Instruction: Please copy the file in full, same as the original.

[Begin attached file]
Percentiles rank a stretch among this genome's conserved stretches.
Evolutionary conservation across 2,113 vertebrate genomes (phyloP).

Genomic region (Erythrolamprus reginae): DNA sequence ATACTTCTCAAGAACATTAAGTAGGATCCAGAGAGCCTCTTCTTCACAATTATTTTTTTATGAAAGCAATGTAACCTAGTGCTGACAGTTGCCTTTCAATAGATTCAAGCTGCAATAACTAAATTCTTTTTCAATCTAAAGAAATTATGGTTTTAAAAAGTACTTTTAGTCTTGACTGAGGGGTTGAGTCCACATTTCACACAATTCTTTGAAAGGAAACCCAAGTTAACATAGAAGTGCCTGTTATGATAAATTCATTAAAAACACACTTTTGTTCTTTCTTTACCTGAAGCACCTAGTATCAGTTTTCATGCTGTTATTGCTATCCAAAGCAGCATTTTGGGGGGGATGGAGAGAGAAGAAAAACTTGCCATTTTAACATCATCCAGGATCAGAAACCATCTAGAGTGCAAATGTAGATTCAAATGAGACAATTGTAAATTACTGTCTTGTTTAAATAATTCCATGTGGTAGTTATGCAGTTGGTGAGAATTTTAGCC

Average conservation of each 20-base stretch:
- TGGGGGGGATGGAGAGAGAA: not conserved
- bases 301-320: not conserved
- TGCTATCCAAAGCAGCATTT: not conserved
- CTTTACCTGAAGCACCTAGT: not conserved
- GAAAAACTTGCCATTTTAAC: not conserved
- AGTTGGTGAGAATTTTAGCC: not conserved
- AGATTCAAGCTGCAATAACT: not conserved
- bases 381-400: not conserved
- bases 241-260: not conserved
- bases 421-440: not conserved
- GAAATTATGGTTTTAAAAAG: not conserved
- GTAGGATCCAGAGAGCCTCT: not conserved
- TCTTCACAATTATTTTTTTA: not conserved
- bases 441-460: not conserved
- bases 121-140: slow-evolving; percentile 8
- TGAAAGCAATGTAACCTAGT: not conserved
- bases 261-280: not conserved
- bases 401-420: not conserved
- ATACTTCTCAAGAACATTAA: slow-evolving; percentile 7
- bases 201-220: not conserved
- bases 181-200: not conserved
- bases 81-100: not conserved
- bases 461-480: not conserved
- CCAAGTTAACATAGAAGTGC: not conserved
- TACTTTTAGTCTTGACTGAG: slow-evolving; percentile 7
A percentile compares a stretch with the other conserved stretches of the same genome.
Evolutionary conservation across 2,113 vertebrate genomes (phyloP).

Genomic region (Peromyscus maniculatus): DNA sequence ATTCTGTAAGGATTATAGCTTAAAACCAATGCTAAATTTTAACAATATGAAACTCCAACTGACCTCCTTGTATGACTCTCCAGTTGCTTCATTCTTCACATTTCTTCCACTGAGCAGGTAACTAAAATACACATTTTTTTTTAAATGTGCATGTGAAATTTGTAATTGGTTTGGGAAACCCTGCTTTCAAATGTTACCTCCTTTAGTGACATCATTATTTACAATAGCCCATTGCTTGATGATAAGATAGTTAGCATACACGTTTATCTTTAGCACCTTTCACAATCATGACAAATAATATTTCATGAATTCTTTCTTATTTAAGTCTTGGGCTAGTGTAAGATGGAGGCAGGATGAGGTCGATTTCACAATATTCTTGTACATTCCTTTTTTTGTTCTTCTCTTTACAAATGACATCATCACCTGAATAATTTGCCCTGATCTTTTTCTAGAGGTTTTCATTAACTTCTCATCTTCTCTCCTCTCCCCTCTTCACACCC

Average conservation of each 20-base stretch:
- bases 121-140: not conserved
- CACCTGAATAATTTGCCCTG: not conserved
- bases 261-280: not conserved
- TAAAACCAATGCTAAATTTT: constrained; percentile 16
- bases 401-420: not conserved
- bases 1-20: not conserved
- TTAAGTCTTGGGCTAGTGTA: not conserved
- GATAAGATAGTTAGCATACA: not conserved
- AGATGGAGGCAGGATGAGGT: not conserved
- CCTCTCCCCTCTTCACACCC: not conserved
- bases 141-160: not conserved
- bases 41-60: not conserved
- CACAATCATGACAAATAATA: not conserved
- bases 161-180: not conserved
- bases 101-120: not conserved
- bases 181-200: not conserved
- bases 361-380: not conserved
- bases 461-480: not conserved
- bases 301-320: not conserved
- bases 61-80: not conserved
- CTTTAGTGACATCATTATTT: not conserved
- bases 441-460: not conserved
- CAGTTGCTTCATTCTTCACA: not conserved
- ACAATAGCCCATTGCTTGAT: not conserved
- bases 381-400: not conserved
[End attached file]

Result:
Percentiles rank a stretch among this genome's conserved stretches.
Evolutionary conservation across 2,113 vertebrate genomes (phyloP).

Genomic region (Erythrolamprus reginae): DNA sequence ATACTTCTCAAGAACATTAAGTAGGATCCAGAGAGCCTCTTCTTCACAATTATTTTTTTATGAAAGCAATGTAACCTAGTGCTGACAGTTGCCTTTCAATAGATTCAAGCTGCAATAACTAAATTCTTTTTCAATCTAAAGAAATTATGGTTTTAAAAAGTACTTTTAGTCTTGACTGAGGGGTTGAGTCCACATTTCACACAATTCTTTGAAAGGAAACCCAAGTTAACATAGAAGTGCCTGTTATGATAAATTCATTAAAAACACACTTTTGTTCTTTCTTTACCTGAAGCACCTAGTATCAGTTTTCATGCTGTTATTGCTATCCAAAGCAGCATTTTGGGGGGGATGGAGAGAGAAGAAAAACTTGCCATTTTAACATCATCCAGGATCAGAAACCATCTAGAGTGCAAATGTAGATTCAAATGAGACAATTGTAAATTACTGTCTTGTTTAAATAATTCCATGTGGTAGTTATGCAGTTGGTGAGAATTTTAGCC

Average conservation of each 20-base stretch:
- TGGGGGGGATGGAGAGAGAA: not conserved
- bases 301-320: not conserved
- TGCTATCCAAAGCAGCATTT: not conserved
- CTTTACCTGAAGCACCTAGT: not conserved
- GAAAAACTTGCCATTTTAAC: not conserved
- AGTTGGTGAGAATTTTAGCC: not conserved
- AGATTCAAGCTGCAATAACT: not conserved
- bases 381-400: not conserved
- bases 241-260: not conserved
- bases 421-440: not conserved
- GAAATTATGGTTTTAAAAAG: not conserved
- GTAGGATCCAGAGAGCCTCT: not conserved
- TCTTCACAATTATTTTTTTA: not conserved
- bases 441-460: not conserved
- bases 121-140: slow-evolving; percentile 8
- TGAAAGCAATGTAACCTAGT: not conserved
- bases 261-280: not conserved
- bases 401-420: not conserved
- ATACTTCTCAAGAACATTAA: slow-evolving; percentile 7
- bases 201-220: not conserved
- bases 181-200: not conserved
- bases 81-100: not conserved
- bases 461-480: not conserved
- CCAAGTTAACATAGAAGTGC: not conserved
- TACTTTTAGTCTTGACTGAG: slow-evolving; percentile 7
A percentile compares a stretch with the other conserved stretches of the same genome.
Evolutionary conservation across 2,113 vertebrate genomes (phyloP).

Genomic region (Peromyscus maniculatus): DNA sequence ATTCTGTAAGGATTATAGCTTAAAACCAATGCTAAATTTTAACAATATGAAACTCCAACTGACCTCCTTGTATGACTCTCCAGTTGCTTCATTCTTCACATTTCTTCCACTGAGCAGGTAACTAAAATACACATTTTTTTTTAAATGTGCATGTGAAATTTGTAATTGGTTTGGGAAACCCTGCTTTCAAATGTTACCTCCTTTAGTGACATCATTATTTACAATAGCCCATTGCTTGATGATAAGATAGTTAGCATACACGTTTATCTTTAGCACCTTTCACAATCATGACAAATAATATTTCATGAATTCTTTCTTATTTAAGTCTTGGGCTAGTGTAAGATGGAGGCAGGATGAGGTCGATTTCACAATATTCTTGTACATTCCTTTTTTTGTTCTTCTCTTTACAAATGACATCATCACCTGAATAATTTGCCCTGATCTTTTTCTAGAGGTTTTCATTAACTTCTCATCTTCTCTCCTCTCCCCTCTTCACACCC

Average conservation of each 20-base stretch:
- bases 121-140: not conserved
- CACCTGAATAATTTGCCCTG: not conserved
- bases 261-280: not conserved
- TAAAACCAATGCTAAATTTT: constrained; percentile 16
- bases 401-420: not conserved
- bases 1-20: not conserved
- TTAAGTCTTGGGCTAGTGTA: not conserved
- GATAAGATAGTTAGCATACA: not conserved
- AGATGGAGGCAGGATGAGGT: not conserved
- CCTCTCCCCTCTTCACACCC: not conserved
- bases 141-160: not conserved
- bases 41-60: not conserved
- CACAATCATGACAAATAATA: not conserved
- bases 161-180: not conserved
- bases 101-120: not conserved
- bases 181-200: not conserved
- bases 361-380: not conserved
- bases 461-480: not conserved
- bases 301-320: not conserved
- bases 61-80: not conserved
- CTTTAGTGACATCATTATTT: not conserved
- bases 441-460: not conserved
- CAGTTGCTTCATTCTTCACA: not conserved
- ACAATAGCCCATTGCTTGAT: not conserved
- bases 381-400: not conserved